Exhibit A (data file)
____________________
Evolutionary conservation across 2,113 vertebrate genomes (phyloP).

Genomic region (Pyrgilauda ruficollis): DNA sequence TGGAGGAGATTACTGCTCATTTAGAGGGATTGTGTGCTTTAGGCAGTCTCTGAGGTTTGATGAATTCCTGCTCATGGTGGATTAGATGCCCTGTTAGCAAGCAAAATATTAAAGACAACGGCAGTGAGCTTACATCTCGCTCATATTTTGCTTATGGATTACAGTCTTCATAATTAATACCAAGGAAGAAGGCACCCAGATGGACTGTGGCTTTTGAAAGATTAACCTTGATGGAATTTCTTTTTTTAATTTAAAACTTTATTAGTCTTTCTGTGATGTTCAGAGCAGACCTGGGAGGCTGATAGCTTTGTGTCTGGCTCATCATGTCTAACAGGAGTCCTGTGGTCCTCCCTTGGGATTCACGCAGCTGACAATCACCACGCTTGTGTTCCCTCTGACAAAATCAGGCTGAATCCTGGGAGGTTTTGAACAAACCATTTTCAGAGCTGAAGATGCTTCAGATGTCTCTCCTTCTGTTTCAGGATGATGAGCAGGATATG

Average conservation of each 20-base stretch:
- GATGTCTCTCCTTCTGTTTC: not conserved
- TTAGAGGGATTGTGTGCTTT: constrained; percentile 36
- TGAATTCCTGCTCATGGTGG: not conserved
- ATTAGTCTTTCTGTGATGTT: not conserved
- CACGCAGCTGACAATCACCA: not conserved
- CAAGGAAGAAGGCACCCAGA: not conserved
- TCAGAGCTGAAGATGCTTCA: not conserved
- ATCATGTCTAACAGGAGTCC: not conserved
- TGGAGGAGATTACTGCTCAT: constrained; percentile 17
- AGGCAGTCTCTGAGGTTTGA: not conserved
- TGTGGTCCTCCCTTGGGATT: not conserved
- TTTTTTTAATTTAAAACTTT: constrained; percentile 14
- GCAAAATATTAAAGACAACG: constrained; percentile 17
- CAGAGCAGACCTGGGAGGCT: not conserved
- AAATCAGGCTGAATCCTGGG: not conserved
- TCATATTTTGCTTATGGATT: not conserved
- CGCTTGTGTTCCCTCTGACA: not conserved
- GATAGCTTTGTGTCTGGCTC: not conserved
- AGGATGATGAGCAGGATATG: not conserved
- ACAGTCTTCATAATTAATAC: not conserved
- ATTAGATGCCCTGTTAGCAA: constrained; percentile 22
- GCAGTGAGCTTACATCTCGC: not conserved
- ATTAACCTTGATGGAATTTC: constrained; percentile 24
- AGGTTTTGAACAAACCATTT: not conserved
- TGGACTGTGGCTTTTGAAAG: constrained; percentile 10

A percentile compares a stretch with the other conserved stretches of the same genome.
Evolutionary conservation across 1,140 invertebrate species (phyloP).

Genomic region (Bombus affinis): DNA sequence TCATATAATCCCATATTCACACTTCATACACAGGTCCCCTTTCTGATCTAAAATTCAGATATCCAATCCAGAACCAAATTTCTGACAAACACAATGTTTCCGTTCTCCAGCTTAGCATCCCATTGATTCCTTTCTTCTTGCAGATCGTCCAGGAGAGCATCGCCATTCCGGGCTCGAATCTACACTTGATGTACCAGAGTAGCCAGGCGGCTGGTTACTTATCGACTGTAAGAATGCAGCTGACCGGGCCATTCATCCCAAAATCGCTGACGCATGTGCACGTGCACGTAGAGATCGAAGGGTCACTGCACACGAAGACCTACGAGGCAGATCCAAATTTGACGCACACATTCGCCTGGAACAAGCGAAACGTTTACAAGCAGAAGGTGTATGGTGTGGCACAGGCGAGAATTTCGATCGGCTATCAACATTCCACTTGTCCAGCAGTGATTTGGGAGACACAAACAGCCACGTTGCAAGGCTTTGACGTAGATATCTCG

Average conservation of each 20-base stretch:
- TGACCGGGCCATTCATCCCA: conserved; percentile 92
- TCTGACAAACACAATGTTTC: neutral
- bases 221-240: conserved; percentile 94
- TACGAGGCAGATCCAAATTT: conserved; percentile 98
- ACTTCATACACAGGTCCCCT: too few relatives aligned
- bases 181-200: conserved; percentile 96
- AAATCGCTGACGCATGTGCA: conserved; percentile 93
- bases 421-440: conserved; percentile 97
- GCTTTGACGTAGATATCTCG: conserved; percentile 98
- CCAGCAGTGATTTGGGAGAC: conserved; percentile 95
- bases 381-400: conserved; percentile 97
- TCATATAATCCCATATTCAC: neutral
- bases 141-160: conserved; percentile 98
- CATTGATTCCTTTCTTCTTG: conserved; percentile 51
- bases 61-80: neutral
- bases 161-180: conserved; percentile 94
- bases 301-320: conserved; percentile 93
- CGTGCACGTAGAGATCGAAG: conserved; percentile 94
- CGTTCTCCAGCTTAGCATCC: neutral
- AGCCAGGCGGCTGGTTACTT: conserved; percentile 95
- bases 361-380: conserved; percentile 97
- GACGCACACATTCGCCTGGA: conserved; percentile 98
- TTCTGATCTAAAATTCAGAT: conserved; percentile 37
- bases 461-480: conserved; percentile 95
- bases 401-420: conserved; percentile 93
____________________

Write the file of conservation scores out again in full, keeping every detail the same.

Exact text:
Evolutionary conservation across 2,113 vertebrate genomes (phyloP).

Genomic region (Pyrgilauda ruficollis): DNA sequence TGGAGGAGATTACTGCTCATTTAGAGGGATTGTGTGCTTTAGGCAGTCTCTGAGGTTTGATGAATTCCTGCTCATGGTGGATTAGATGCCCTGTTAGCAAGCAAAATATTAAAGACAACGGCAGTGAGCTTACATCTCGCTCATATTTTGCTTATGGATTACAGTCTTCATAATTAATACCAAGGAAGAAGGCACCCAGATGGACTGTGGCTTTTGAAAGATTAACCTTGATGGAATTTCTTTTTTTAATTTAAAACTTTATTAGTCTTTCTGTGATGTTCAGAGCAGACCTGGGAGGCTGATAGCTTTGTGTCTGGCTCATCATGTCTAACAGGAGTCCTGTGGTCCTCCCTTGGGATTCACGCAGCTGACAATCACCACGCTTGTGTTCCCTCTGACAAAATCAGGCTGAATCCTGGGAGGTTTTGAACAAACCATTTTCAGAGCTGAAGATGCTTCAGATGTCTCTCCTTCTGTTTCAGGATGATGAGCAGGATATG

Average conservation of each 20-base stretch:
- GATGTCTCTCCTTCTGTTTC: not conserved
- TTAGAGGGATTGTGTGCTTT: constrained; percentile 36
- TGAATTCCTGCTCATGGTGG: not conserved
- ATTAGTCTTTCTGTGATGTT: not conserved
- CACGCAGCTGACAATCACCA: not conserved
- CAAGGAAGAAGGCACCCAGA: not conserved
- TCAGAGCTGAAGATGCTTCA: not conserved
- ATCATGTCTAACAGGAGTCC: not conserved
- TGGAGGAGATTACTGCTCAT: constrained; percentile 17
- AGGCAGTCTCTGAGGTTTGA: not conserved
- TGTGGTCCTCCCTTGGGATT: not conserved
- TTTTTTTAATTTAAAACTTT: constrained; percentile 14
- GCAAAATATTAAAGACAACG: constrained; percentile 17
- CAGAGCAGACCTGGGAGGCT: not conserved
- AAATCAGGCTGAATCCTGGG: not conserved
- TCATATTTTGCTTATGGATT: not conserved
- CGCTTGTGTTCCCTCTGACA: not conserved
- GATAGCTTTGTGTCTGGCTC: not conserved
- AGGATGATGAGCAGGATATG: not conserved
- ACAGTCTTCATAATTAATAC: not conserved
- ATTAGATGCCCTGTTAGCAA: constrained; percentile 22
- GCAGTGAGCTTACATCTCGC: not conserved
- ATTAACCTTGATGGAATTTC: constrained; percentile 24
- AGGTTTTGAACAAACCATTT: not conserved
- TGGACTGTGGCTTTTGAAAG: constrained; percentile 10

A percentile compares a stretch with the other conserved stretches of the same genome.
Evolutionary conservation across 1,140 invertebrate species (phyloP).

Genomic region (Bombus affinis): DNA sequence TCATATAATCCCATATTCACACTTCATACACAGGTCCCCTTTCTGATCTAAAATTCAGATATCCAATCCAGAACCAAATTTCTGACAAACACAATGTTTCCGTTCTCCAGCTTAGCATCCCATTGATTCCTTTCTTCTTGCAGATCGTCCAGGAGAGCATCGCCATTCCGGGCTCGAATCTACACTTGATGTACCAGAGTAGCCAGGCGGCTGGTTACTTATCGACTGTAAGAATGCAGCTGACCGGGCCATTCATCCCAAAATCGCTGACGCATGTGCACGTGCACGTAGAGATCGAAGGGTCACTGCACACGAAGACCTACGAGGCAGATCCAAATTTGACGCACACATTCGCCTGGAACAAGCGAAACGTTTACAAGCAGAAGGTGTATGGTGTGGCACAGGCGAGAATTTCGATCGGCTATCAACATTCCACTTGTCCAGCAGTGATTTGGGAGACACAAACAGCCACGTTGCAAGGCTTTGACGTAGATATCTCG

Average conservation of each 20-base stretch:
- TGACCGGGCCATTCATCCCA: conserved; percentile 92
- TCTGACAAACACAATGTTTC: neutral
- bases 221-240: conserved; percentile 94
- TACGAGGCAGATCCAAATTT: conserved; percentile 98
- ACTTCATACACAGGTCCCCT: too few relatives aligned
- bases 181-200: conserved; percentile 96
- AAATCGCTGACGCATGTGCA: conserved; percentile 93
- bases 421-440: conserved; percentile 97
- GCTTTGACGTAGATATCTCG: conserved; percentile 98
- CCAGCAGTGATTTGGGAGAC: conserved; percentile 95
- bases 381-400: conserved; percentile 97
- TCATATAATCCCATATTCAC: neutral
- bases 141-160: conserved; percentile 98
- CATTGATTCCTTTCTTCTTG: conserved; percentile 51
- bases 61-80: neutral
- bases 161-180: conserved; percentile 94
- bases 301-320: conserved; percentile 93
- CGTGCACGTAGAGATCGAAG: conserved; percentile 94
- CGTTCTCCAGCTTAGCATCC: neutral
- AGCCAGGCGGCTGGTTACTT: conserved; percentile 95
- bases 361-380: conserved; percentile 97
- GACGCACACATTCGCCTGGA: conserved; percentile 98
- TTCTGATCTAAAATTCAGAT: conserved; percentile 37
- bases 461-480: conserved; percentile 95
- bases 401-420: conserved; percentile 93